World Footwear


British Vivienne Westwood dies at 81

Dec 30, 2022 United Kingdom
British Vivienne Westwood dies at 81
The fashion designer, who was the pioneer of the punk fashion phenomenon of the 70s and whose subsequent eccentric styles had a major influence in later decades, died at the age of 81. She was also a known climate activist
Her brand revealed on Instagram that Dame Westwood passed away on Thursday, the 29th of December, peacefully surrounded by her family, in Clapham, South London. "Vivienne continued to do the things she loved, up until the last moment, designing, working on her art, writing her book, and changing the world for the better. She led an amazing life. Her innovation and impact over the last 60 years has been immense and will continue into the future",  reads the post.

Born in 1941 in Tintwistle, in the East Midlands of England, Westwood came into the limelight in the 70s, after meeting Malcolm McLaren in 1965, the manager of the Sex Pistols, who, with her, was the driving force behind the fashion punk phenomenon. They opened a boutique at 430 Kings Road in London's Chelsea in 1971, where Westwood sold her designs that were worn by the Sex Pistols and the New York Dolls. The store would change its name every time the designer created a new collection.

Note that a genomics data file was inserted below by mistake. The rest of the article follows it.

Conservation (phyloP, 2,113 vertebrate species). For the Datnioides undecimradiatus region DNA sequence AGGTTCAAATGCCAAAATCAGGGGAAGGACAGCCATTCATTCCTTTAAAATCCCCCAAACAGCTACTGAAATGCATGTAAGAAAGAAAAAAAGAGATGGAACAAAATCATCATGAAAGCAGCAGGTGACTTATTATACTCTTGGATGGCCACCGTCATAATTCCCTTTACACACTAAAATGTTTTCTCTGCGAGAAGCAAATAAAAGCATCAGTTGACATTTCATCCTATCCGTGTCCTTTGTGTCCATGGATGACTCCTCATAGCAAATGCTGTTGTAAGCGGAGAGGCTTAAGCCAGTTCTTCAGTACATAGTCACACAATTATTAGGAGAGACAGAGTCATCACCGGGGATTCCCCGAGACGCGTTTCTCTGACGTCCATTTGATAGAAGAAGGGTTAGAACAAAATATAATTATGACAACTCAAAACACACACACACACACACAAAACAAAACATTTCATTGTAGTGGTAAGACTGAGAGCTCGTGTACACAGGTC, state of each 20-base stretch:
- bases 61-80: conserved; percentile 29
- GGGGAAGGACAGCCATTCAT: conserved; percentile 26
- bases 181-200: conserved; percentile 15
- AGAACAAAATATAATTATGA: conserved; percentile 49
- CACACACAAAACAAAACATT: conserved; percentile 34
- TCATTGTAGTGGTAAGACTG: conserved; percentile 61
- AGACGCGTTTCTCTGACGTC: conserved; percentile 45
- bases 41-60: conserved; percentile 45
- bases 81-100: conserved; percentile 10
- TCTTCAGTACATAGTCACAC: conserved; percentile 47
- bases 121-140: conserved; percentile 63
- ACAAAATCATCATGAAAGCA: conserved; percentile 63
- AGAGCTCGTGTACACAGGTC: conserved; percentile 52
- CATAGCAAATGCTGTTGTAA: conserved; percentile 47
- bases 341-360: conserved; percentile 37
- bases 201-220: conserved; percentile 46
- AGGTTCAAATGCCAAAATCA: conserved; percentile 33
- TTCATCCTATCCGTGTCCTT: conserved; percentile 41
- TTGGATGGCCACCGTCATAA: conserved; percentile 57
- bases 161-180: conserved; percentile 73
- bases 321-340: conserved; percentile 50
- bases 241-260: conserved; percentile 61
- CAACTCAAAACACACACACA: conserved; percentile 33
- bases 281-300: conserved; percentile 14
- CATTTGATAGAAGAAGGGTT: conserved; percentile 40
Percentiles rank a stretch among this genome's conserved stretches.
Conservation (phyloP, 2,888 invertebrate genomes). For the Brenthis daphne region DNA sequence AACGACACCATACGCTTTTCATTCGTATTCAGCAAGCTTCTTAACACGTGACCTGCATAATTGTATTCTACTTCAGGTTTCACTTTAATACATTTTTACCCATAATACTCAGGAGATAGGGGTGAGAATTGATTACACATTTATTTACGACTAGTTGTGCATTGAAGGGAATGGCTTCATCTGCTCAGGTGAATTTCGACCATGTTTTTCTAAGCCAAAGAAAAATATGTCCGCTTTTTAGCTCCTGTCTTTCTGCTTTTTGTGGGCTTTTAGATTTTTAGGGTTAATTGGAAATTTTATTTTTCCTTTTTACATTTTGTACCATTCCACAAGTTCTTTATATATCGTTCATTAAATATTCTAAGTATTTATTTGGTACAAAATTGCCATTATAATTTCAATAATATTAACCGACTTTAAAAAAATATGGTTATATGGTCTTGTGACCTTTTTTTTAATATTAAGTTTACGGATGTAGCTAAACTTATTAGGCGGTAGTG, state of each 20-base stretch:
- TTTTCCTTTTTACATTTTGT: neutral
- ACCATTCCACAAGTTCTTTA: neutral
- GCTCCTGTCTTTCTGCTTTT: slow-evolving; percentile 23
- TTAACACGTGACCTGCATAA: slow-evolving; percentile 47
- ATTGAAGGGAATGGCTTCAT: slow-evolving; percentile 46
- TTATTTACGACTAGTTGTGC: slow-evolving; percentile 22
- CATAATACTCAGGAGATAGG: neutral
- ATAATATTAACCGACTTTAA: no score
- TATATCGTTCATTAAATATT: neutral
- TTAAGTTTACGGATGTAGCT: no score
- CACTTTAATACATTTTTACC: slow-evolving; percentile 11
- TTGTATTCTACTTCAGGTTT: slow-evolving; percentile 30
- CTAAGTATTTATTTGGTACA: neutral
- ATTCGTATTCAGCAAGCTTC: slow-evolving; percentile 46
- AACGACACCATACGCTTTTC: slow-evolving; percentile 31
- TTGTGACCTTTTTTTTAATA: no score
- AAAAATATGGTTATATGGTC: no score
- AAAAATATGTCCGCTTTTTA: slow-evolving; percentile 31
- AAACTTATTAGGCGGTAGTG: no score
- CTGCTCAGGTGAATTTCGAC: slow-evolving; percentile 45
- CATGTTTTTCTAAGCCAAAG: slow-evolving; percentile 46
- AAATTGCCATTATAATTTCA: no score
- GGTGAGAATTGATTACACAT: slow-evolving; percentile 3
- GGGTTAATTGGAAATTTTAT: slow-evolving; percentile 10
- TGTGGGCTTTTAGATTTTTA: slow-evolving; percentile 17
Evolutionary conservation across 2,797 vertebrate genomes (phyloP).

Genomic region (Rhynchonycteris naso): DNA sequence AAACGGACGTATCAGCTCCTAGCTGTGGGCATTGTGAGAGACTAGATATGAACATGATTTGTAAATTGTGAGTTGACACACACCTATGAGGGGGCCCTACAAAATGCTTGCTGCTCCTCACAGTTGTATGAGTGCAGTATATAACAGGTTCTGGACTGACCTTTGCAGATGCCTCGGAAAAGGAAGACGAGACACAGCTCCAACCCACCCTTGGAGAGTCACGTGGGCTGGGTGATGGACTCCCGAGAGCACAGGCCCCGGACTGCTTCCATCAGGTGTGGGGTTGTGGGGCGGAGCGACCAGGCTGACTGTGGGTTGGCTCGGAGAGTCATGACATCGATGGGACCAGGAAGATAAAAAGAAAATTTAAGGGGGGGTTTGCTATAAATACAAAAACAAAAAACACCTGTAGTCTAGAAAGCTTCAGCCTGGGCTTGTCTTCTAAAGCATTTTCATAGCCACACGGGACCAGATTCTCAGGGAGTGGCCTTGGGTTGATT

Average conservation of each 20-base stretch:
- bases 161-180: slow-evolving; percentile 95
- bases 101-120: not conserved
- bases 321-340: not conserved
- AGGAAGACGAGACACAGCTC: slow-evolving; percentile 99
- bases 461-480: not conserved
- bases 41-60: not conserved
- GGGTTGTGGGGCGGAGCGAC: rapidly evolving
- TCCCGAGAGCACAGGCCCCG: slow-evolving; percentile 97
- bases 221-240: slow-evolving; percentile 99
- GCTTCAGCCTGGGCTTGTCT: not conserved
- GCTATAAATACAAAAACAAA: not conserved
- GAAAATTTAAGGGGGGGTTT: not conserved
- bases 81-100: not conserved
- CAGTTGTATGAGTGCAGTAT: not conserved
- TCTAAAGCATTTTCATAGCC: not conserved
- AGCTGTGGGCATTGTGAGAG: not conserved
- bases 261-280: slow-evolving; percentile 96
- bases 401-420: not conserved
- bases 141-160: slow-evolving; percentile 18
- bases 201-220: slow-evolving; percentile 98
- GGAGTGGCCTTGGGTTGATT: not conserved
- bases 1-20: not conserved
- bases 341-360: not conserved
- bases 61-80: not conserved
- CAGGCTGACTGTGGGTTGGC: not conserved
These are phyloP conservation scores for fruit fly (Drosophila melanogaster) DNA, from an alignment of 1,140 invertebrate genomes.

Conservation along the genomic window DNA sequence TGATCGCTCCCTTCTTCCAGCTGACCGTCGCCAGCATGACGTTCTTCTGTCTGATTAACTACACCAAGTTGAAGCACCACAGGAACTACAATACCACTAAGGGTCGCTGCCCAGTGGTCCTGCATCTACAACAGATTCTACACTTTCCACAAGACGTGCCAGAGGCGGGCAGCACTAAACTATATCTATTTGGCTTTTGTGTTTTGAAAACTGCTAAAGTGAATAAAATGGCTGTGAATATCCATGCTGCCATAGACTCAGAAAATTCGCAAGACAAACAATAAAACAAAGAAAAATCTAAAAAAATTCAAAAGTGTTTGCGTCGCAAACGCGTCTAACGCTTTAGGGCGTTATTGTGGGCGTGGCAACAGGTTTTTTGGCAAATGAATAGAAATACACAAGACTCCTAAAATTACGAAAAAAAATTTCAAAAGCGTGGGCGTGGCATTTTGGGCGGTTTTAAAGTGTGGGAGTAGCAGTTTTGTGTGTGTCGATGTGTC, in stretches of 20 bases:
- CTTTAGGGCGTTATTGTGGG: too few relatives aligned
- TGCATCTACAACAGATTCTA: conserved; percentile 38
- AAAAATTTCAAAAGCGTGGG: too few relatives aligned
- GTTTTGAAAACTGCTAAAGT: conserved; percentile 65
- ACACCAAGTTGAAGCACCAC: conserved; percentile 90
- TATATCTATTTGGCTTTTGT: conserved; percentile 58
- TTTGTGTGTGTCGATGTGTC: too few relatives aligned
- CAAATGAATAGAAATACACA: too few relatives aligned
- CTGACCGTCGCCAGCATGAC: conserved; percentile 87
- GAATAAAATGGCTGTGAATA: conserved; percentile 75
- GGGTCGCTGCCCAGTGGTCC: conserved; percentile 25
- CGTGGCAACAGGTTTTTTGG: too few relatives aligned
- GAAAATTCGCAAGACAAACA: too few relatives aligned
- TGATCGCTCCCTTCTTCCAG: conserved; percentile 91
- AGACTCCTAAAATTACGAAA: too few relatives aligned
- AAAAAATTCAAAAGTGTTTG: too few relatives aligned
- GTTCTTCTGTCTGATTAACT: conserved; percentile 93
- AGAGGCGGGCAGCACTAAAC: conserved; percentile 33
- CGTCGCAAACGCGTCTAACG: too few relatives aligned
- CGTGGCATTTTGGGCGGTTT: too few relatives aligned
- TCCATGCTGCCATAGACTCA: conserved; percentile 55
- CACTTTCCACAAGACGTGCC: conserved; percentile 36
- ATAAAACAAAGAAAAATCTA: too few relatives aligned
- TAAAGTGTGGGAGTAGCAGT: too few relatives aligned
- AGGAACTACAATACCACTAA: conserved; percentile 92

In 1981, Vivianne Westwood debuted her first fashion show on the London catwalks, titled 'Pirate', inspired by her lifelong fascination with history and art – in addition to the billowing Pirate shirts, the 1990s tartan derrière padding, and the 1980s mini-crinis were all inspired by 17th-century style, while her Empress Josephine gowns and abundance of corsets originated in 18th-century dress. Her name is also associated with some of the most memorable moment's in fashion, for example, Naomi Campbell crashing down from purple python platforms on the runway for AW93 and Kate Moss swanning in Marie Antoinette face paint, in topless, for the runway show of SS95, eating a chocolate ice cream.

The British fashion designer also used her voice to educate the industry on climate change and sustainability. For the past 20 years, she supported hundreds of causes, NGOs, grassroots charities and campaigns including Amnesty International, War Child and Liberty, as well as launching her campaigning movement Climate Revolution. "I just use fashion as an excuse to talk about politics. Because I'm a fashion designer, it gives me a voice, which is really good", she said.

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